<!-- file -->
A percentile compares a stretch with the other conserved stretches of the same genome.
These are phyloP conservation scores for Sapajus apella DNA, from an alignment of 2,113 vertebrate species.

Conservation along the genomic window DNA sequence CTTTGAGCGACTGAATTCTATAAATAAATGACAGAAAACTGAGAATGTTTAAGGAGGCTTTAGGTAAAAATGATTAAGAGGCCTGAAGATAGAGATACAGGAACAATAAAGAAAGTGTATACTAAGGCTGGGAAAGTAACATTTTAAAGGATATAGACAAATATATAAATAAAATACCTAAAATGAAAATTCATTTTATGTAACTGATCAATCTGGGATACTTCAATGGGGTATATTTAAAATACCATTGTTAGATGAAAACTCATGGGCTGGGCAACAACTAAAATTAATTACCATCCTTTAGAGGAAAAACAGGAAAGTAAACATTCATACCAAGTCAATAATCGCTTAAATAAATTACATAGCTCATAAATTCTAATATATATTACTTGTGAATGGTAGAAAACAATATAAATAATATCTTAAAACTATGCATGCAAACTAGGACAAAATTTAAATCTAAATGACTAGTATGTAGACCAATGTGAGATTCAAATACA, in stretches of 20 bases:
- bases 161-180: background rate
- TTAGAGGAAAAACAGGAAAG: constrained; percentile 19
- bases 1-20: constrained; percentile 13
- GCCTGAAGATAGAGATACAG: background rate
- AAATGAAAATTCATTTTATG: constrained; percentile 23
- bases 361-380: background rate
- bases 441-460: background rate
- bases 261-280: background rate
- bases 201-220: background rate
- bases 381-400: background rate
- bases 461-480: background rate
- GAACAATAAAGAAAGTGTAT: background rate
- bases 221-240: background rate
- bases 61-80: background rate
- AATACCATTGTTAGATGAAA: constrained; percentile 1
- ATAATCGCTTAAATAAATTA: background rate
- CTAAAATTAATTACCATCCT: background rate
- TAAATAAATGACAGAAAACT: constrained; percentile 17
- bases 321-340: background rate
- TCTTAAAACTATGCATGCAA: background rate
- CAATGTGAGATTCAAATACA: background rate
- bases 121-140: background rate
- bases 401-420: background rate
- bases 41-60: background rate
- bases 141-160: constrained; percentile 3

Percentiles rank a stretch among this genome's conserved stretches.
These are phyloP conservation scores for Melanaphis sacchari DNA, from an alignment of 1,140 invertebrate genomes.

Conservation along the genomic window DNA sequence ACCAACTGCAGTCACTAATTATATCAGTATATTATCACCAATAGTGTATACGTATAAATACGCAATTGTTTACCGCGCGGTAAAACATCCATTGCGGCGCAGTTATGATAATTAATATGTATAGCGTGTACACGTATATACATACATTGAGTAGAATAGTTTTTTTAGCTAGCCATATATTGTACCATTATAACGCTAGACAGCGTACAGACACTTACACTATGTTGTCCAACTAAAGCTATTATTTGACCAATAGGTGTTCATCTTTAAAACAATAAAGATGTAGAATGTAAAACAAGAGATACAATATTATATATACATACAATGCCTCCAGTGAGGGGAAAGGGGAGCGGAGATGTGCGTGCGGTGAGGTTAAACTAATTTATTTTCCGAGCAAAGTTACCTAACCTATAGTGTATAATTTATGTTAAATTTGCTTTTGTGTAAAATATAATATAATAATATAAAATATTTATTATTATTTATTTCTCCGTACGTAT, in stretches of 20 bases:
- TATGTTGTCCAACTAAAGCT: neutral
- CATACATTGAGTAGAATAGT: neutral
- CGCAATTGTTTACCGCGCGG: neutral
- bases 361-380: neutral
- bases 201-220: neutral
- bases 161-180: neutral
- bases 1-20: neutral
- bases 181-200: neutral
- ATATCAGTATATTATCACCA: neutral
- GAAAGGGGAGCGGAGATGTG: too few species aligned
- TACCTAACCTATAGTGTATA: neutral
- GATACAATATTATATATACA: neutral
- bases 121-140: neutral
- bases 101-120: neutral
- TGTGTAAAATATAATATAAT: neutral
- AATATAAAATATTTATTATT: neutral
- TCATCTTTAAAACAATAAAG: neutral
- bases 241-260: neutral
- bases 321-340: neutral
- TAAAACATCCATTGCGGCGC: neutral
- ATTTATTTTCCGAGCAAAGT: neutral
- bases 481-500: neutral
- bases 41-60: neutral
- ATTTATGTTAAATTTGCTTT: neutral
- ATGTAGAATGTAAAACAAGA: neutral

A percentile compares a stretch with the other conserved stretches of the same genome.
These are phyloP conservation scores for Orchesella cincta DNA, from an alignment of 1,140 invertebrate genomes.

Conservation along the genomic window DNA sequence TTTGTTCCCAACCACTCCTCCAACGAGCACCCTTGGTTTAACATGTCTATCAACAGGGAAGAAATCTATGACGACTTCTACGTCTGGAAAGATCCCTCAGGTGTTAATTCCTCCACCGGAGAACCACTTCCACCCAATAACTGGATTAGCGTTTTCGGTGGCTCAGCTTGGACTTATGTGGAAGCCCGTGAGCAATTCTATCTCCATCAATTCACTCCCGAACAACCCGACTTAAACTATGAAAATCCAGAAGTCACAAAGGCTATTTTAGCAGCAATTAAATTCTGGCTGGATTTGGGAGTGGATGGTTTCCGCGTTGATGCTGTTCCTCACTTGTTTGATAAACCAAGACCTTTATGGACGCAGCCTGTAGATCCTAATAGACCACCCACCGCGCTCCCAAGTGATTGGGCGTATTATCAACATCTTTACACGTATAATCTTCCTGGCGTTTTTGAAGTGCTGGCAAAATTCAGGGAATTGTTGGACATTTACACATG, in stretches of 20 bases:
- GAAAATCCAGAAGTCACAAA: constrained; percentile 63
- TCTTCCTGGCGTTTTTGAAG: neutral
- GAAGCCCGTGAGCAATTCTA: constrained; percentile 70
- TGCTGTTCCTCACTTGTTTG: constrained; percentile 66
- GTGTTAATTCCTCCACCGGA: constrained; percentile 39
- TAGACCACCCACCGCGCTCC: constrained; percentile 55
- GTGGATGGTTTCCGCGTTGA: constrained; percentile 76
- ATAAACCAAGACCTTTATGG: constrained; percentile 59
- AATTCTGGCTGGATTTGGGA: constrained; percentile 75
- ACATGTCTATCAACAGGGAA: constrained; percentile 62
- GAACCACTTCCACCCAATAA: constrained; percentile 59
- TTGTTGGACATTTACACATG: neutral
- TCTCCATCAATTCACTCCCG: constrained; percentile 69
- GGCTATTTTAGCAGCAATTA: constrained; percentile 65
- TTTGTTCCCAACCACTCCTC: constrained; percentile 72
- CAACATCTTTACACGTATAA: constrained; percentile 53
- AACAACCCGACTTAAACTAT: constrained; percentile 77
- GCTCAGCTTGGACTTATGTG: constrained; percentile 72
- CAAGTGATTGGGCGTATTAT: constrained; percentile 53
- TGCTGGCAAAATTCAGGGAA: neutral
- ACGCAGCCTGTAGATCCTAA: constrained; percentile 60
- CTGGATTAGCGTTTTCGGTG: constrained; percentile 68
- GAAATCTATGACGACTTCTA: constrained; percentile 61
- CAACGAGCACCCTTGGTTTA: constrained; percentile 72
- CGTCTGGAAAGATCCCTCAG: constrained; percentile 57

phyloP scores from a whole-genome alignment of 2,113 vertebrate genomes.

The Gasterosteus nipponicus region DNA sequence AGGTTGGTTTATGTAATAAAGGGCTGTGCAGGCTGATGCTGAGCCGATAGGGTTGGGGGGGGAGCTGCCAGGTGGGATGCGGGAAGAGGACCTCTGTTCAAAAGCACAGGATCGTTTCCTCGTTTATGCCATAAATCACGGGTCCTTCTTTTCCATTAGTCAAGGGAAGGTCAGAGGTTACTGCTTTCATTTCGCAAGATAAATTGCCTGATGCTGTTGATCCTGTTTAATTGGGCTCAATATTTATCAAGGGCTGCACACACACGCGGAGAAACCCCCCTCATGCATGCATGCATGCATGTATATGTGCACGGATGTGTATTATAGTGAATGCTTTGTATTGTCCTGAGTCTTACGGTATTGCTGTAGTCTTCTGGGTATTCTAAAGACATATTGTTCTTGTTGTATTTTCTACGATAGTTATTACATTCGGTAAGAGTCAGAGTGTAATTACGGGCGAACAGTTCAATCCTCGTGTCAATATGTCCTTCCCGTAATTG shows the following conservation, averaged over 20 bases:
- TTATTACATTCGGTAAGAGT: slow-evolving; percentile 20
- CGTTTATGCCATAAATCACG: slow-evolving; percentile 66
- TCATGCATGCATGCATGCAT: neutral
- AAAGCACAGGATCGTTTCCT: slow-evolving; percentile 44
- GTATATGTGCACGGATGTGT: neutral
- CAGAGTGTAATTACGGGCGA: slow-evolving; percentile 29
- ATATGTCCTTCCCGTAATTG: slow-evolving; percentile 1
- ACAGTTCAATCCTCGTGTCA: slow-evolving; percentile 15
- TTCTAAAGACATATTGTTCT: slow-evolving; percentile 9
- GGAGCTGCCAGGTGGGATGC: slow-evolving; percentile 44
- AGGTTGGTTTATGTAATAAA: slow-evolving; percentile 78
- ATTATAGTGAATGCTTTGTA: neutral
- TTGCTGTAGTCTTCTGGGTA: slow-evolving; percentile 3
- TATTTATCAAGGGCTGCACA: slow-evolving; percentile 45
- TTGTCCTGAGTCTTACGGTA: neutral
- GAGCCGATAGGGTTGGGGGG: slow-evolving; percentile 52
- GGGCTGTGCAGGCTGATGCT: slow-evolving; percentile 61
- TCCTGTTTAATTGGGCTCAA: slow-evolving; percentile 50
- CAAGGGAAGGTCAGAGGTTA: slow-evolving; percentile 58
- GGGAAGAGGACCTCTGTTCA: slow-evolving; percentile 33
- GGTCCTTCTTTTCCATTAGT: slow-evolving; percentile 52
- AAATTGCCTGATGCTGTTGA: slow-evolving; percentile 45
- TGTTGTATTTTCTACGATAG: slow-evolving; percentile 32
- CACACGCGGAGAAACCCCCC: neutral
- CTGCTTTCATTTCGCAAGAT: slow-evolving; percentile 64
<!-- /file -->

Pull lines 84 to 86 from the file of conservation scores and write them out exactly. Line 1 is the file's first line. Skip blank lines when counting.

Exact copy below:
- CGTCTGGAAAGATCCCTCAG: constrained; percentile 57

phyloP scores from a whole-genome alignment of 2,113 vertebrate genomes.

The Gasterosteus nipponicus region DNA sequence AGGTTGGTTTATGTAATAAAGGGCTGTGCAGGCTGATGCTGAGCCGATAGGGTTGGGGGGGGAGCTGCCAGGTGGGATGCGGGAAGAGGACCTCTGTTCAAAAGCACAGGATCGTTTCCTCGTTTATGCCATAAATCACGGGTCCTTCTTTTCCATTAGTCAAGGGAAGGTCAGAGGTTACTGCTTTCATTTCGCAAGATAAATTGCCTGATGCTGTTGATCCTGTTTAATTGGGCTCAATATTTATCAAGGGCTGCACACACACGCGGAGAAACCCCCCTCATGCATGCATGCATGCATGTATATGTGCACGGATGTGTATTATAGTGAATGCTTTGTATTGTCCTGAGTCTTACGGTATTGCTGTAGTCTTCTGGGTATTCTAAAGACATATTGTTCTTGTTGTATTTTCTACGATAGTTATTACATTCGGTAAGAGTCAGAGTGTAATTACGGGCGAACAGTTCAATCCTCGTGTCAATATGTCCTTCCCGTAATTG shows the following conservation, averaged over 20 bases: